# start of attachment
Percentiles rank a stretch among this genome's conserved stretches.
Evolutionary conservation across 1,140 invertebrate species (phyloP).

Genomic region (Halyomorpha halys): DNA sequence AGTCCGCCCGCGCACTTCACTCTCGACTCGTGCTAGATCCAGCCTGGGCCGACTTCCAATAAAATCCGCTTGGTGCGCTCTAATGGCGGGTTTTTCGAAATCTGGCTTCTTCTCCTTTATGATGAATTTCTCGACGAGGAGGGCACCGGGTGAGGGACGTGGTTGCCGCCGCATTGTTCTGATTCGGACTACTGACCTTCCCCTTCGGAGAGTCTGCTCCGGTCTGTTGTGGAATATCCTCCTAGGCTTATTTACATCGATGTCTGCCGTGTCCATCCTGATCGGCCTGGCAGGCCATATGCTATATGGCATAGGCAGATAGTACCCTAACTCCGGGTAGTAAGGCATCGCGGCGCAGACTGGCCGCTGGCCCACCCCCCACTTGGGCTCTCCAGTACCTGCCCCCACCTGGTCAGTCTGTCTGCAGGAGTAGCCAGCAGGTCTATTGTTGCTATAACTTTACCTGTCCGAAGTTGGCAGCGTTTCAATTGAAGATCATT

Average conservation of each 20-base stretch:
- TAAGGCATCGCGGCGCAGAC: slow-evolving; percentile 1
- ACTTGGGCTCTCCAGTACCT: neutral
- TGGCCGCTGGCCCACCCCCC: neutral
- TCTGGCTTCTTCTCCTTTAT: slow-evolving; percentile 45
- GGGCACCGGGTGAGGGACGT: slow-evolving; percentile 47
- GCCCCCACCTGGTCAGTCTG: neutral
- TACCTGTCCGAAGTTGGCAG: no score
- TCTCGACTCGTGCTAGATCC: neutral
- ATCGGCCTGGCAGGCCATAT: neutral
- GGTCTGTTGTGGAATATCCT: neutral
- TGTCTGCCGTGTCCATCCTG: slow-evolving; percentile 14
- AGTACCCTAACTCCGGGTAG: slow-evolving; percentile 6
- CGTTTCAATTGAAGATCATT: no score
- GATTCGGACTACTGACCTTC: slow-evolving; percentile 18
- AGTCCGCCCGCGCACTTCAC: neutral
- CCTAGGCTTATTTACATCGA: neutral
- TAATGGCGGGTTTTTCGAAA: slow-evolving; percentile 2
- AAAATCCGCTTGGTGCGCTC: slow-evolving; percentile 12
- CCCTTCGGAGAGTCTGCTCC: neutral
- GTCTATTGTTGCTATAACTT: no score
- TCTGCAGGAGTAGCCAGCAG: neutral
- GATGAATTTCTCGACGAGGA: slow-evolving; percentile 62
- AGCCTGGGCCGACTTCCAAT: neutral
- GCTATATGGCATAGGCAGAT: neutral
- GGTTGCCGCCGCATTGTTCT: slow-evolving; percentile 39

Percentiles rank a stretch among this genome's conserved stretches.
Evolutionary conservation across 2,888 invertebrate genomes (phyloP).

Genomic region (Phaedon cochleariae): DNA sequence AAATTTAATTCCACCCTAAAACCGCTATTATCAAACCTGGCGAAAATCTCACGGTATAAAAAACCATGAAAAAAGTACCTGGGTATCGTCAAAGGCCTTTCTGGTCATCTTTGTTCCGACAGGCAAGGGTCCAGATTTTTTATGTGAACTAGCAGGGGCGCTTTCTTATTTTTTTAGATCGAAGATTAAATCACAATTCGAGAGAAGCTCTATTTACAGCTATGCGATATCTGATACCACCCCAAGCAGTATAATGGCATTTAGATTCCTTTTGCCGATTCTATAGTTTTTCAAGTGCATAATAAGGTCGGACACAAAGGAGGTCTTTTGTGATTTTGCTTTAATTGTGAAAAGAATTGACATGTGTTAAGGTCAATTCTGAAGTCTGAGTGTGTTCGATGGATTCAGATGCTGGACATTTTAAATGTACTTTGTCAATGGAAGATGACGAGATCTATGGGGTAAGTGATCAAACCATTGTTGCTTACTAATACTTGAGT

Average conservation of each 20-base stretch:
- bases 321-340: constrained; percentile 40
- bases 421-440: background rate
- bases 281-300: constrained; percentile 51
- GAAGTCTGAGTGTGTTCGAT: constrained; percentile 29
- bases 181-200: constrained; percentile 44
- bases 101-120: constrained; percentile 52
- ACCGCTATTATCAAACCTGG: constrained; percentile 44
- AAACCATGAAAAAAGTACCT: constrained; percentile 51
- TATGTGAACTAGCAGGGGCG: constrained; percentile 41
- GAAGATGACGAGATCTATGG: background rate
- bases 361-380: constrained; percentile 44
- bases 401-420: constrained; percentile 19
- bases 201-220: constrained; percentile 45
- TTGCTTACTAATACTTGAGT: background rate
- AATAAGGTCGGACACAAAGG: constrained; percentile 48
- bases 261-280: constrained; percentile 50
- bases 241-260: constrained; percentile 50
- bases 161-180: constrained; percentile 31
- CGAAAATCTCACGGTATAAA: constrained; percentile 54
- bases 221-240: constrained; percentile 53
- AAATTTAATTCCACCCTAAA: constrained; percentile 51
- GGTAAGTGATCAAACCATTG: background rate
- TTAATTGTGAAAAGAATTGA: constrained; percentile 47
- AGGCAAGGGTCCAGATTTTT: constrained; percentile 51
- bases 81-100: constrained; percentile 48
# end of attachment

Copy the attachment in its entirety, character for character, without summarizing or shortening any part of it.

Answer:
Percentiles rank a stretch among this genome's conserved stretches.
Evolutionary conservation across 1,140 invertebrate species (phyloP).

Genomic region (Halyomorpha halys): DNA sequence AGTCCGCCCGCGCACTTCACTCTCGACTCGTGCTAGATCCAGCCTGGGCCGACTTCCAATAAAATCCGCTTGGTGCGCTCTAATGGCGGGTTTTTCGAAATCTGGCTTCTTCTCCTTTATGATGAATTTCTCGACGAGGAGGGCACCGGGTGAGGGACGTGGTTGCCGCCGCATTGTTCTGATTCGGACTACTGACCTTCCCCTTCGGAGAGTCTGCTCCGGTCTGTTGTGGAATATCCTCCTAGGCTTATTTACATCGATGTCTGCCGTGTCCATCCTGATCGGCCTGGCAGGCCATATGCTATATGGCATAGGCAGATAGTACCCTAACTCCGGGTAGTAAGGCATCGCGGCGCAGACTGGCCGCTGGCCCACCCCCCACTTGGGCTCTCCAGTACCTGCCCCCACCTGGTCAGTCTGTCTGCAGGAGTAGCCAGCAGGTCTATTGTTGCTATAACTTTACCTGTCCGAAGTTGGCAGCGTTTCAATTGAAGATCATT

Average conservation of each 20-base stretch:
- TAAGGCATCGCGGCGCAGAC: slow-evolving; percentile 1
- ACTTGGGCTCTCCAGTACCT: neutral
- TGGCCGCTGGCCCACCCCCC: neutral
- TCTGGCTTCTTCTCCTTTAT: slow-evolving; percentile 45
- GGGCACCGGGTGAGGGACGT: slow-evolving; percentile 47
- GCCCCCACCTGGTCAGTCTG: neutral
- TACCTGTCCGAAGTTGGCAG: no score
- TCTCGACTCGTGCTAGATCC: neutral
- ATCGGCCTGGCAGGCCATAT: neutral
- GGTCTGTTGTGGAATATCCT: neutral
- TGTCTGCCGTGTCCATCCTG: slow-evolving; percentile 14
- AGTACCCTAACTCCGGGTAG: slow-evolving; percentile 6
- CGTTTCAATTGAAGATCATT: no score
- GATTCGGACTACTGACCTTC: slow-evolving; percentile 18
- AGTCCGCCCGCGCACTTCAC: neutral
- CCTAGGCTTATTTACATCGA: neutral
- TAATGGCGGGTTTTTCGAAA: slow-evolving; percentile 2
- AAAATCCGCTTGGTGCGCTC: slow-evolving; percentile 12
- CCCTTCGGAGAGTCTGCTCC: neutral
- GTCTATTGTTGCTATAACTT: no score
- TCTGCAGGAGTAGCCAGCAG: neutral
- GATGAATTTCTCGACGAGGA: slow-evolving; percentile 62
- AGCCTGGGCCGACTTCCAAT: neutral
- GCTATATGGCATAGGCAGAT: neutral
- GGTTGCCGCCGCATTGTTCT: slow-evolving; percentile 39

Percentiles rank a stretch among this genome's conserved stretches.
Evolutionary conservation across 2,888 invertebrate genomes (phyloP).

Genomic region (Phaedon cochleariae): DNA sequence AAATTTAATTCCACCCTAAAACCGCTATTATCAAACCTGGCGAAAATCTCACGGTATAAAAAACCATGAAAAAAGTACCTGGGTATCGTCAAAGGCCTTTCTGGTCATCTTTGTTCCGACAGGCAAGGGTCCAGATTTTTTATGTGAACTAGCAGGGGCGCTTTCTTATTTTTTTAGATCGAAGATTAAATCACAATTCGAGAGAAGCTCTATTTACAGCTATGCGATATCTGATACCACCCCAAGCAGTATAATGGCATTTAGATTCCTTTTGCCGATTCTATAGTTTTTCAAGTGCATAATAAGGTCGGACACAAAGGAGGTCTTTTGTGATTTTGCTTTAATTGTGAAAAGAATTGACATGTGTTAAGGTCAATTCTGAAGTCTGAGTGTGTTCGATGGATTCAGATGCTGGACATTTTAAATGTACTTTGTCAATGGAAGATGACGAGATCTATGGGGTAAGTGATCAAACCATTGTTGCTTACTAATACTTGAGT

Average conservation of each 20-base stretch:
- bases 321-340: constrained; percentile 40
- bases 421-440: background rate
- bases 281-300: constrained; percentile 51
- GAAGTCTGAGTGTGTTCGAT: constrained; percentile 29
- bases 181-200: constrained; percentile 44
- bases 101-120: constrained; percentile 52
- ACCGCTATTATCAAACCTGG: constrained; percentile 44
- AAACCATGAAAAAAGTACCT: constrained; percentile 51
- TATGTGAACTAGCAGGGGCG: constrained; percentile 41
- GAAGATGACGAGATCTATGG: background rate
- bases 361-380: constrained; percentile 44
- bases 401-420: constrained; percentile 19
- bases 201-220: constrained; percentile 45
- TTGCTTACTAATACTTGAGT: background rate
- AATAAGGTCGGACACAAAGG: constrained; percentile 48
- bases 261-280: constrained; percentile 50
- bases 241-260: constrained; percentile 50
- bases 161-180: constrained; percentile 31
- CGAAAATCTCACGGTATAAA: constrained; percentile 54
- bases 221-240: constrained; percentile 53
- AAATTTAATTCCACCCTAAA: constrained; percentile 51
- GGTAAGTGATCAAACCATTG: background rate
- TTAATTGTGAAAAGAATTGA: constrained; percentile 47
- AGGCAAGGGTCCAGATTTTT: constrained; percentile 51
- bases 81-100: constrained; percentile 48